At Vanderbilt tomorrow

by Walter Olson on April 10, 2012

Tomorrow, Wednesday, I’ll be giving a lunchtime talk on Schools for Misrule in Nashville at Vanderbilt Law School, hosted by the student Federalist Society chapter there. It’s open to the public, so drop by and say hello.

April 9 roundup

by Walter Olson on April 9, 2012

Murfreesboro: “A former MTSU student accused of stabbing a Lady Raider basketball player to death at Raiders Crossing Apartments in 2011 is suing the complex and its management company for failing to separate the two despite knowing they had problems with one another. … The attorney [Joe Brandon Jr.] included Twitter postings by Stewart as supporting evidence of a negative and deteriorating relationship between the two women.” [The Tennessean]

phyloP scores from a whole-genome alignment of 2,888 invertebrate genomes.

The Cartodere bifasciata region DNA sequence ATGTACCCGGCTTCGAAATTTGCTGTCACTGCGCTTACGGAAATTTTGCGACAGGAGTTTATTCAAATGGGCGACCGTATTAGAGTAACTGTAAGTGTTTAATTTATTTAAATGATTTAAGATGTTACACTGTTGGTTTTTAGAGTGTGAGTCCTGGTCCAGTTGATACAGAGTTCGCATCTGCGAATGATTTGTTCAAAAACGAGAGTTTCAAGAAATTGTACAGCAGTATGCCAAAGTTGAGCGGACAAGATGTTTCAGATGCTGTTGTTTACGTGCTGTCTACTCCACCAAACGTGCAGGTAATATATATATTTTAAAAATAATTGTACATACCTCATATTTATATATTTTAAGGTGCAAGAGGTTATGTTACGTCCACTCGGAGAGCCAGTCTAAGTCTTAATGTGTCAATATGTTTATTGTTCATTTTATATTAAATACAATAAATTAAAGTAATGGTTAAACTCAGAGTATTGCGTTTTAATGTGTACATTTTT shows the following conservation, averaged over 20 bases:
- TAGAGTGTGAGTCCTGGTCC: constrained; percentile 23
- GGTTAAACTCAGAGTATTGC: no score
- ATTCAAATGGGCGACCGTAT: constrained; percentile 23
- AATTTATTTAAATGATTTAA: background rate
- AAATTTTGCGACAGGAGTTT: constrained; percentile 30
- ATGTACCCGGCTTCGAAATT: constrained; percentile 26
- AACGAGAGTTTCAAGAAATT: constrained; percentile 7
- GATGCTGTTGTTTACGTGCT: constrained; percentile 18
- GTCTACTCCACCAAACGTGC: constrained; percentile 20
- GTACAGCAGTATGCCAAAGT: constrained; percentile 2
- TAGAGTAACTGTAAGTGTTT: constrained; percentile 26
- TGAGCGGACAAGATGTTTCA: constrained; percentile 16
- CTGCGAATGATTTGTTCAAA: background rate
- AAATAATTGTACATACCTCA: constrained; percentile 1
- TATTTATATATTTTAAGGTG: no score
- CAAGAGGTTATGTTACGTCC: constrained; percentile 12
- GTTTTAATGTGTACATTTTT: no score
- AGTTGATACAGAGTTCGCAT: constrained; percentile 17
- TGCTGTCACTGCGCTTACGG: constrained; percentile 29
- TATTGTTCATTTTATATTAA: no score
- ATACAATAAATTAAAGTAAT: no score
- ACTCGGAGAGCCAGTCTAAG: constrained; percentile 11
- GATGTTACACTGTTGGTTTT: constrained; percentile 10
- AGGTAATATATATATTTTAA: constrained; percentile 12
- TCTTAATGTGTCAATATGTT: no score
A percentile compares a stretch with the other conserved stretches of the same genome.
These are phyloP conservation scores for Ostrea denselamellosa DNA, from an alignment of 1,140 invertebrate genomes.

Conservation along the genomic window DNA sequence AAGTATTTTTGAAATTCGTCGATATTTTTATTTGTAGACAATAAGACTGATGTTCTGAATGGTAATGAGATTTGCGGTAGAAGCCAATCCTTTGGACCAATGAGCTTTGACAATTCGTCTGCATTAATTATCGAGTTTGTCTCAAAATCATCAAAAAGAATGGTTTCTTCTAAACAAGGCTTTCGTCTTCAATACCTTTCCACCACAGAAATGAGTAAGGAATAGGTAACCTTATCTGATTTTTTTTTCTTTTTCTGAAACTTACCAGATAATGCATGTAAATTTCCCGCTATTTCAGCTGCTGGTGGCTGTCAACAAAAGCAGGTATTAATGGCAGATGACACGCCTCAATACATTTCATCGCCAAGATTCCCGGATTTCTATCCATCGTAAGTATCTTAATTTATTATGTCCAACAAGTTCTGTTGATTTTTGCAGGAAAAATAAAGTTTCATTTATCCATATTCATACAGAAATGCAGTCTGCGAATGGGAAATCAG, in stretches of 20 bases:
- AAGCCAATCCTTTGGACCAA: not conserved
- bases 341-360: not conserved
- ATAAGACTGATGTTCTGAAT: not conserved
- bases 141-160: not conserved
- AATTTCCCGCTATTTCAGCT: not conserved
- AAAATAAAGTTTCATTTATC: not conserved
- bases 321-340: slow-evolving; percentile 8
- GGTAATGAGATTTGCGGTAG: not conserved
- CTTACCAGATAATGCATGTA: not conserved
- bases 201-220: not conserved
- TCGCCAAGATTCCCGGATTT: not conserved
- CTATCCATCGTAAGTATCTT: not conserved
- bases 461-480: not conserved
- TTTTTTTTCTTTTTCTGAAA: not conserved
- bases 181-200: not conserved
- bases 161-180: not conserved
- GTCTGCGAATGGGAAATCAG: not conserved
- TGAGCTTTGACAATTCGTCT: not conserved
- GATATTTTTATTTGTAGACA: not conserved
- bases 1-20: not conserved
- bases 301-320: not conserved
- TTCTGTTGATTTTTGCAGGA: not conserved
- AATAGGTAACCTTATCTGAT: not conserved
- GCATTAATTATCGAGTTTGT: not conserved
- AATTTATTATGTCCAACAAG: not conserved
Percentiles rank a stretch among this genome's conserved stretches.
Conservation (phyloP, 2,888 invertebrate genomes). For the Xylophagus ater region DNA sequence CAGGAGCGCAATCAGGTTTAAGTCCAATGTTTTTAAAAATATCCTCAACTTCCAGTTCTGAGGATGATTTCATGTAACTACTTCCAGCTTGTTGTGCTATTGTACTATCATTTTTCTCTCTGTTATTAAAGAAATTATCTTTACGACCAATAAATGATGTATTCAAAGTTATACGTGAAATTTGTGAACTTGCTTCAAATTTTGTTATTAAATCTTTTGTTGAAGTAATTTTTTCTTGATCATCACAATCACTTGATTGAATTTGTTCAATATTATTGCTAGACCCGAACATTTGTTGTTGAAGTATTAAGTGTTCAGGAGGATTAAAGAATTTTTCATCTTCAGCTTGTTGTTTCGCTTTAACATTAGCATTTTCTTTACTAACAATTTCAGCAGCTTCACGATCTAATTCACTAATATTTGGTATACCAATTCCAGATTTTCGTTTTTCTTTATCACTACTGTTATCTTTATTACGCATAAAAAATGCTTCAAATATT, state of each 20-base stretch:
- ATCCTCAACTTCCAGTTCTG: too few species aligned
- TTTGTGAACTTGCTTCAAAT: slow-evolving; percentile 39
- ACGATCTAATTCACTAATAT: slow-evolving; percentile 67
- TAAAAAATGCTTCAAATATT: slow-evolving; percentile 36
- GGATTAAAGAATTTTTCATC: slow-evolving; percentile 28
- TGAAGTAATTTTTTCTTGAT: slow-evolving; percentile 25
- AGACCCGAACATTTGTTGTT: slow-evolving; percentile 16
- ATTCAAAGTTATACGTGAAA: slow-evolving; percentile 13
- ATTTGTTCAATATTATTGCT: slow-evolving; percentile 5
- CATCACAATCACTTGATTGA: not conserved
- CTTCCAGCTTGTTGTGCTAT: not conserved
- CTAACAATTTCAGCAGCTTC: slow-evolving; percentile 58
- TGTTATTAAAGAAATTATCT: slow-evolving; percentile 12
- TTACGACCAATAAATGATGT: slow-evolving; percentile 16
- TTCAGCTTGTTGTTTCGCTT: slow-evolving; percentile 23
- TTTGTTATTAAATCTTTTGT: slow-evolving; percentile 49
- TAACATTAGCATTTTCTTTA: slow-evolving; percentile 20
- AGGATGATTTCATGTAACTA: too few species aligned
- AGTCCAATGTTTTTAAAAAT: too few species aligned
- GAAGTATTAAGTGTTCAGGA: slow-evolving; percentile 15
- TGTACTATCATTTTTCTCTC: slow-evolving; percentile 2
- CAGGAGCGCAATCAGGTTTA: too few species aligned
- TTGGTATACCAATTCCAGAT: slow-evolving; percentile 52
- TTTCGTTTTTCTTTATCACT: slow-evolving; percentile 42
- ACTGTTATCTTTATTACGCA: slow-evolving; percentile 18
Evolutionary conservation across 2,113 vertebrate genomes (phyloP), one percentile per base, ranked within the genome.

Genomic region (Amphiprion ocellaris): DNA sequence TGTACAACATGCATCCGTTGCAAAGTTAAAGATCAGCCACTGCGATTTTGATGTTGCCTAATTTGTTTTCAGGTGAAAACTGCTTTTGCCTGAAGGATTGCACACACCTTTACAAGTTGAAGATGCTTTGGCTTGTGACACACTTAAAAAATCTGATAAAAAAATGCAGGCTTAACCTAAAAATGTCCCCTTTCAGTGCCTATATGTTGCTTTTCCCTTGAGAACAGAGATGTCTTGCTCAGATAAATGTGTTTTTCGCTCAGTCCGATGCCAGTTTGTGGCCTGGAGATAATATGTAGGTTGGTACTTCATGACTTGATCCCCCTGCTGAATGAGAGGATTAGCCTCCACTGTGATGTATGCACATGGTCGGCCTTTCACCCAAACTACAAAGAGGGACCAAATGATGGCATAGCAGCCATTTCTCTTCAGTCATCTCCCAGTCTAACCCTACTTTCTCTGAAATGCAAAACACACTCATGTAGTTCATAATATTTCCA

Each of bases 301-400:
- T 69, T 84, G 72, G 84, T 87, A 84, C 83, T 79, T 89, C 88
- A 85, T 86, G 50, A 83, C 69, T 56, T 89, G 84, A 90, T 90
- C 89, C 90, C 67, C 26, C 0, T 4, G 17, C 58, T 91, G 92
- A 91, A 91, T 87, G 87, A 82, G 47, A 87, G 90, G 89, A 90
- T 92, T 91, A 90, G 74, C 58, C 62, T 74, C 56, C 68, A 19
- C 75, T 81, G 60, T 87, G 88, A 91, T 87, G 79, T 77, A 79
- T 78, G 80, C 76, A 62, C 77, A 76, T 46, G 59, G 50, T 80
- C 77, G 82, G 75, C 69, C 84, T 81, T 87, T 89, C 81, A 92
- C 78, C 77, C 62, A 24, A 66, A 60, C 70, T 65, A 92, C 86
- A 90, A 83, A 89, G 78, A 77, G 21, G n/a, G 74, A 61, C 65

Sinking deeper into substance abuse, a prominent Tennessee judge spins ever further out of control. How long does it take before he’s removed and the public alerted to his problem? Way too long for comfort [Knoxville News Sentinel]

If you run a home office in Nashville, you mustn’t let clients visit, while in Montgomery County, Maryland, employees may not pick up paychecks at a home-based business [Radley Balko; Harvey Jacobs, WaPo]

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June 14 roundup

by Walter Olson on June 14, 2011

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April 10 roundup

by Walter Olson on April 10, 2011

  • Civil libertarian Wendy Kaminer on feminism and the Yale speech complaint [Atlantic, earlier]